Jane Austen was born in 1775 in the Hampshire village of Steventon in southern England.
The seventh child of a country clergyman, she grew up in a warm and lively household. Her formal
education ended at age nine, but she continued to study at home, taking advantage of her father's
extensive library. A sharp observer of human nature, in her early teens she began writing plays and
literary parodies to entertain her family. She started writing novels in her 20s and finished early
versions of three of them (Northanger Abbey, Sense and Sensibility, and Pride and Prejudice)
In 1801 she moved with her parents and sister to the resort town of Bath, where four years
later her father died. Austen then lived with her mother and sister, Cassandra, in temporary lodgings
or with relatives until 1809, when her brother Edward offered them Chawton Cottage on his estate in
Hampshire. From this point she flourished as an author. She revised the novels that she had written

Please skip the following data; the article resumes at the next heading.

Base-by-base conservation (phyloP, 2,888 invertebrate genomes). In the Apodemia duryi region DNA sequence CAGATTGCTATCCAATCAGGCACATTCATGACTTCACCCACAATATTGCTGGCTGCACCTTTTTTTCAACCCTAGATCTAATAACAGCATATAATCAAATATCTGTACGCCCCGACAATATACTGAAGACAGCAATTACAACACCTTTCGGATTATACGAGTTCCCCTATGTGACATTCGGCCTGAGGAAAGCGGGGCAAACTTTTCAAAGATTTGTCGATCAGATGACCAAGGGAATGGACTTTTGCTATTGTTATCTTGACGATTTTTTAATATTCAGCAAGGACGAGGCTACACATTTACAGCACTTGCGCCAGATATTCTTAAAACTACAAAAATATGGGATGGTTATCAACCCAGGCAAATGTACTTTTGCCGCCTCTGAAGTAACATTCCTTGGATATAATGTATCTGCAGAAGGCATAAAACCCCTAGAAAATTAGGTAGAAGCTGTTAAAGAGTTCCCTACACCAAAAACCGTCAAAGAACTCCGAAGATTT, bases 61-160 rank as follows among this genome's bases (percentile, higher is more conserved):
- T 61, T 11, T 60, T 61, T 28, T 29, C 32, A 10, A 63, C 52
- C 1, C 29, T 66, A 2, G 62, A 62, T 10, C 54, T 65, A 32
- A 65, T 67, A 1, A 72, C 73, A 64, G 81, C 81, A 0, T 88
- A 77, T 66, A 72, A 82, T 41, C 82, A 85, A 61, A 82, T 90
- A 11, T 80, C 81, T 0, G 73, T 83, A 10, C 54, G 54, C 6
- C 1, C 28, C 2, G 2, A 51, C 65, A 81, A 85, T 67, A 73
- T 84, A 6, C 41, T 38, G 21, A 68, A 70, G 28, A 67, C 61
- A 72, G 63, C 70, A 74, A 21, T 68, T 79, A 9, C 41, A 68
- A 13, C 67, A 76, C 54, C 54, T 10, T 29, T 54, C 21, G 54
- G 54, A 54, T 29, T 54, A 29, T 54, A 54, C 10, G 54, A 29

earlier and in 1811 published Sense and Sensibility at her own expense. Pride and Prejudice
came out two years later, followed the next year by Mansfield Park. Although Austen insisted on
publishing her work anonymously, she took great pleasure in the popular and critical success of her novels.
Sir Walter Scott was among her admirers, as was the Prince Regent (later King George IV), to whom she dedicated
Emma (in response to a thinly veiled request conveyed by the prince's chaplain). In 1816 Austen became
ill (it is now believed that she suffered from Addison's disease). She died in 1817 and was buried in
Winchester Cathedral. Her brother Henry supervised the publication of Persuasion and Northanger
Abbey and revealed her identity.